Monday 17 October 2022

From Phoebe Eccles

28 Aug - 17 Oct 2022

Not having been to Paris prior to the residency (I used to feel like I was the only person in the world who hadn’t been to Paris), I was unprepared for its maximalist beauty. I spent my first few days holed up inside the garret, hiding from the spectacle so that I could finish my master’s thesis, a long poem which will be published this September.

Usually I am a morning person, but at the residency I got into the habit of staying up late at night writing and then sleeping in until 10 or 11am. I would emerge from the garret, slow and bleary, and purchase a pain au chocolat, usually at café madame, and an espresso, and I would take both to Jardin du luxembourg, and I would put my feet up on a green chair and read.

I read poetry by Diane Seuss, Louise Gluck, Lyn Heijinian, Denise Riley, J. H. Prynne, John James, Anna Mendelssohn, and Ilya Kaminsky. I read Runaway by Alice Munro, One thing I know by Pati Hill, Murphy by Samuel Beckett, The Autobiography of Alice B. Toklas by Gertrude Stein, Either/Or by Elif Batuman, and, after finding a copy at my favourite English language bookshop, San Francisco Book Co, I reread Who Will Run The Frog Hospital by Lorrie Moore.

I even read some of The Space of Literature by Maurice Blanchot. This text helped me think about what it means to be writing, or what it means to (try to) be a writer. I wrote a series of poems about Franz Kafka’s loneliness as a way of thinking through why one might choose to be alone, romantically and/or geographically.

My friend Teddy, an artist living in the north of Paris, saved me from too much introspection by taking me to galleries. I loved the Pinault Collection at the Bourse de Commerce, but my favourite place was the magical Gustave Moreau museum.

Paris taught me to how to see. I learnt that paintings, buildings and films could be all read like how poems are read.

Most days I walked down Rue de Fleurs and gave a respectful nod to Stein’s house. Stein is an important writer to me. She taught me to find aesthetic pleasure in linguistic confusion. Often I walked around the Montparnasse cemetery, locating the resting places of Simone de Beauvoir, Charles Baudelaire, and Beckett. Once I travelled to Père Lachaise, to lay a rose on the grave of my favourite writer, Marcel Proust.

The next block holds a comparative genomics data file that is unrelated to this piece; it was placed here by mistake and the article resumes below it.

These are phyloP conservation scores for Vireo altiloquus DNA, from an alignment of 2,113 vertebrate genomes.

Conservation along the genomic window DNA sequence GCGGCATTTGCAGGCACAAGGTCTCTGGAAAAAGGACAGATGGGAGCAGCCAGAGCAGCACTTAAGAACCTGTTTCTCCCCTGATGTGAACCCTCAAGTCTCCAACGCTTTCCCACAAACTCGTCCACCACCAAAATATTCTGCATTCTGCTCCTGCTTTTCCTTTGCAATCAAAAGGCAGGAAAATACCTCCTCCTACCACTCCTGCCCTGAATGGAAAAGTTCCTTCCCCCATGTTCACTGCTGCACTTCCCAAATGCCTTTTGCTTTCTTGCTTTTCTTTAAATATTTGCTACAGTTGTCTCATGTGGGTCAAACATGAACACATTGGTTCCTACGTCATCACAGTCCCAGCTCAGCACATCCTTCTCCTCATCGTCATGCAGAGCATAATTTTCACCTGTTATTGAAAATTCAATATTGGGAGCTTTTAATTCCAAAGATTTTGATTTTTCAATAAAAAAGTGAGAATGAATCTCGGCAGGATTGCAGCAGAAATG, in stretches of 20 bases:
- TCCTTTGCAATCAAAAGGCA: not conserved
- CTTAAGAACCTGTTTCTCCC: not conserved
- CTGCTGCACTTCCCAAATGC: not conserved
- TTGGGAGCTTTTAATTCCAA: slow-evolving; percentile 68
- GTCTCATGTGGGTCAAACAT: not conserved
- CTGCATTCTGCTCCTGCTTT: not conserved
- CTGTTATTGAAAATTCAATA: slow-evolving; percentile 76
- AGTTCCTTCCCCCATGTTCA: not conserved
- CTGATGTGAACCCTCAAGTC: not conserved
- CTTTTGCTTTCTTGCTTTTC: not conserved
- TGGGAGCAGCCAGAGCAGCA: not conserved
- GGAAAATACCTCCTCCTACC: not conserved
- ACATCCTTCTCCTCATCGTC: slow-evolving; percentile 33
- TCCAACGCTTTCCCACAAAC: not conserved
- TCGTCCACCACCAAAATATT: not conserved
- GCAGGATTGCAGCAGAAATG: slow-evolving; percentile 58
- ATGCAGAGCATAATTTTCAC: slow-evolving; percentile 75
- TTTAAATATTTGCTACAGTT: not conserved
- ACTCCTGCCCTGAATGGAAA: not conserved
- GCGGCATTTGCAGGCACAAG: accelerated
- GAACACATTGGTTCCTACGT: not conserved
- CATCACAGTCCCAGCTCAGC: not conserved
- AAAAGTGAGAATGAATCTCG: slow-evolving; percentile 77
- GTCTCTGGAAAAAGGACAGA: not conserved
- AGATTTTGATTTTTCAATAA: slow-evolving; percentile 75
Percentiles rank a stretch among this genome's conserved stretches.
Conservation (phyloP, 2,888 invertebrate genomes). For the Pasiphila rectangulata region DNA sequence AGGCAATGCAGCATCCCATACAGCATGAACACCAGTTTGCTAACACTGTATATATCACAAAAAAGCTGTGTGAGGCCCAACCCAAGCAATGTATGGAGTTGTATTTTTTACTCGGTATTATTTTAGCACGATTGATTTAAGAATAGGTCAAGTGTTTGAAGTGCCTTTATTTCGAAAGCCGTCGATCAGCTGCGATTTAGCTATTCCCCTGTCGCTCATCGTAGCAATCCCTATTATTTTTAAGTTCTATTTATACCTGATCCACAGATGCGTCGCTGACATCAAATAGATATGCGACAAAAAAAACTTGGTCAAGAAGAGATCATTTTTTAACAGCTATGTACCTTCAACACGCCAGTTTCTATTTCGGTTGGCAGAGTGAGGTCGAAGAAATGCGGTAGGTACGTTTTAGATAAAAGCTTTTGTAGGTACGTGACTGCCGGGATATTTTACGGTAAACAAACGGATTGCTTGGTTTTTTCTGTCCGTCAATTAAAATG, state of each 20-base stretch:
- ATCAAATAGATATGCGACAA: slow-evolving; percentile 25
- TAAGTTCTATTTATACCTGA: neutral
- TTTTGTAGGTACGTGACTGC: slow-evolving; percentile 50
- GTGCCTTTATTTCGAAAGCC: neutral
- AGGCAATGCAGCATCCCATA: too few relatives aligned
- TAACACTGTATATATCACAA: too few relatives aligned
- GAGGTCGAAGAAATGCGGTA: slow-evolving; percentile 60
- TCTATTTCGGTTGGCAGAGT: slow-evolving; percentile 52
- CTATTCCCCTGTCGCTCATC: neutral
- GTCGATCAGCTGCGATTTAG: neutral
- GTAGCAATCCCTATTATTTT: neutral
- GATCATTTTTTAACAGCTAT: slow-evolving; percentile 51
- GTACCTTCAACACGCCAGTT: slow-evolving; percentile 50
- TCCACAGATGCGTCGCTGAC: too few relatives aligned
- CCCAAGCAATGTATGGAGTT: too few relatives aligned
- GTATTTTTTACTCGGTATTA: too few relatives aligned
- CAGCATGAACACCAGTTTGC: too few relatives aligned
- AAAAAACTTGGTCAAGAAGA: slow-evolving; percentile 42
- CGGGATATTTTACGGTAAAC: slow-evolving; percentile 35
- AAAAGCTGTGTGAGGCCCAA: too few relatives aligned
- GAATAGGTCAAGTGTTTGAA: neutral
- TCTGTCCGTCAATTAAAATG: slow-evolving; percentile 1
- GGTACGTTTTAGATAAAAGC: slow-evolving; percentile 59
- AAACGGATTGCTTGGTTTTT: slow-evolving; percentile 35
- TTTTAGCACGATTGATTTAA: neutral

I feel most at home in busy cities, probably because I grew up in London. Like Frank O’Hara, I am moved and inspired by urbanism. The juxtaposition of the peaceful solitude of the garret with the surging life-force of the chattering terraces summoned a useful tension. Not being a French speaker, I could not fully integrate into the happenings of Paris. Positioned at a distance, I admired the city as if it was the greatest, the most dazzling epic poem.

One evening I cycled to the American library to see a Q and A with the poet Eileen Myles. In response to one question, Myles said that women and queer people come of age through two events: the first act of sexual violence committed against them, and the first time they decide to write. I turned 30 during my time at the residency, and I was considering my personal history, and how it came to be that I believed that writing was important. I was writing a lot of diary entries, the kind of writing that isn’t meant to be seen, the purpose of which is a kind of self-knowledge.

I am so grateful to Elizabeth for giving me the opportunity to roam around Paris for seven weeks, amongst the homes and graves of writers who have made me who and what I am. I value not just the time I had for writing, but the space I had for thinking, for considering the act of writing, in conjunction with exploring the city, with that feeling of solitude, with that feeling of loss that is actually very giving, the giving-ness I suppose that comes with deliberately not being at home.